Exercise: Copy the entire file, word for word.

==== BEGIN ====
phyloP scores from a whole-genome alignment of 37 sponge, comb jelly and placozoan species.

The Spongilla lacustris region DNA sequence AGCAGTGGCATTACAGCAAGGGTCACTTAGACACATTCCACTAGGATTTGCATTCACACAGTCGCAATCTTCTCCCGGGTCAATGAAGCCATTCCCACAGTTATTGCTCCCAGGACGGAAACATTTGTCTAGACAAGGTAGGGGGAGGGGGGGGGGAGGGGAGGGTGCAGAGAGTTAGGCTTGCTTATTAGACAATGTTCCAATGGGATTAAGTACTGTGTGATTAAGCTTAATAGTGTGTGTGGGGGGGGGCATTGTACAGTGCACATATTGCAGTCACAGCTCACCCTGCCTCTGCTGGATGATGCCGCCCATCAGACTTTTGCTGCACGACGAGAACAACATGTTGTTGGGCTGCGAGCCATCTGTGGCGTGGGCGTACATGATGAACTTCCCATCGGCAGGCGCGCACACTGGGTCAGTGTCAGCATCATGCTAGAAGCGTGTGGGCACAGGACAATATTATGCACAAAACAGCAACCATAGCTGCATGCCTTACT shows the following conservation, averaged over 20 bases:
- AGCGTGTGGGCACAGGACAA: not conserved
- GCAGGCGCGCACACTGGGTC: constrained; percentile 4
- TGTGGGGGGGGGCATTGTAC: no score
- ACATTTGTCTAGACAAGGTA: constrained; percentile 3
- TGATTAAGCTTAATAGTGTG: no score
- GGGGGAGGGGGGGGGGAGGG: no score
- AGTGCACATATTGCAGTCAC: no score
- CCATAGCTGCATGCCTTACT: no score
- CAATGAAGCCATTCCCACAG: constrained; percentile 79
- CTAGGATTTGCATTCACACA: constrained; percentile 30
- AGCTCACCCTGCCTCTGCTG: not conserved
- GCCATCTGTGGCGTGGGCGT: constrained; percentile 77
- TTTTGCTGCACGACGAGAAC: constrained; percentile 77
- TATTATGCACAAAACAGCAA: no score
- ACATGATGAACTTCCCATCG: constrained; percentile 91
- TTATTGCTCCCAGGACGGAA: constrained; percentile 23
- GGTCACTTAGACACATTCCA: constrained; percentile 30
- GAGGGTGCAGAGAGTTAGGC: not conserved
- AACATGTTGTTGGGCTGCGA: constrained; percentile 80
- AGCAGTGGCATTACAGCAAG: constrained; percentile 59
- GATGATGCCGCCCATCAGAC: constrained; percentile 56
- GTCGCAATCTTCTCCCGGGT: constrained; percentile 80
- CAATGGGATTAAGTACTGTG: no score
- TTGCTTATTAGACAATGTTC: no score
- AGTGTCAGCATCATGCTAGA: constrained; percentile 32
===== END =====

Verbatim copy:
phyloP scores from a whole-genome alignment of 37 sponge, comb jelly and placozoan species.

The Spongilla lacustris region DNA sequence AGCAGTGGCATTACAGCAAGGGTCACTTAGACACATTCCACTAGGATTTGCATTCACACAGTCGCAATCTTCTCCCGGGTCAATGAAGCCATTCCCACAGTTATTGCTCCCAGGACGGAAACATTTGTCTAGACAAGGTAGGGGGAGGGGGGGGGGAGGGGAGGGTGCAGAGAGTTAGGCTTGCTTATTAGACAATGTTCCAATGGGATTAAGTACTGTGTGATTAAGCTTAATAGTGTGTGTGGGGGGGGGCATTGTACAGTGCACATATTGCAGTCACAGCTCACCCTGCCTCTGCTGGATGATGCCGCCCATCAGACTTTTGCTGCACGACGAGAACAACATGTTGTTGGGCTGCGAGCCATCTGTGGCGTGGGCGTACATGATGAACTTCCCATCGGCAGGCGCGCACACTGGGTCAGTGTCAGCATCATGCTAGAAGCGTGTGGGCACAGGACAATATTATGCACAAAACAGCAACCATAGCTGCATGCCTTACT shows the following conservation, averaged over 20 bases:
- AGCGTGTGGGCACAGGACAA: not conserved
- GCAGGCGCGCACACTGGGTC: constrained; percentile 4
- TGTGGGGGGGGGCATTGTAC: no score
- ACATTTGTCTAGACAAGGTA: constrained; percentile 3
- TGATTAAGCTTAATAGTGTG: no score
- GGGGGAGGGGGGGGGGAGGG: no score
- AGTGCACATATTGCAGTCAC: no score
- CCATAGCTGCATGCCTTACT: no score
- CAATGAAGCCATTCCCACAG: constrained; percentile 79
- CTAGGATTTGCATTCACACA: constrained; percentile 30
- AGCTCACCCTGCCTCTGCTG: not conserved
- GCCATCTGTGGCGTGGGCGT: constrained; percentile 77
- TTTTGCTGCACGACGAGAAC: constrained; percentile 77
- TATTATGCACAAAACAGCAA: no score
- ACATGATGAACTTCCCATCG: constrained; percentile 91
- TTATTGCTCCCAGGACGGAA: constrained; percentile 23
- GGTCACTTAGACACATTCCA: constrained; percentile 30
- GAGGGTGCAGAGAGTTAGGC: not conserved
- AACATGTTGTTGGGCTGCGA: constrained; percentile 80
- AGCAGTGGCATTACAGCAAG: constrained; percentile 59
- GATGATGCCGCCCATCAGAC: constrained; percentile 56
- GTCGCAATCTTCTCCCGGGT: constrained; percentile 80
- CAATGGGATTAAGTACTGTG: no score
- TTGCTTATTAGACAATGTTC: no score
- AGTGTCAGCATCATGCTAGA: constrained; percentile 32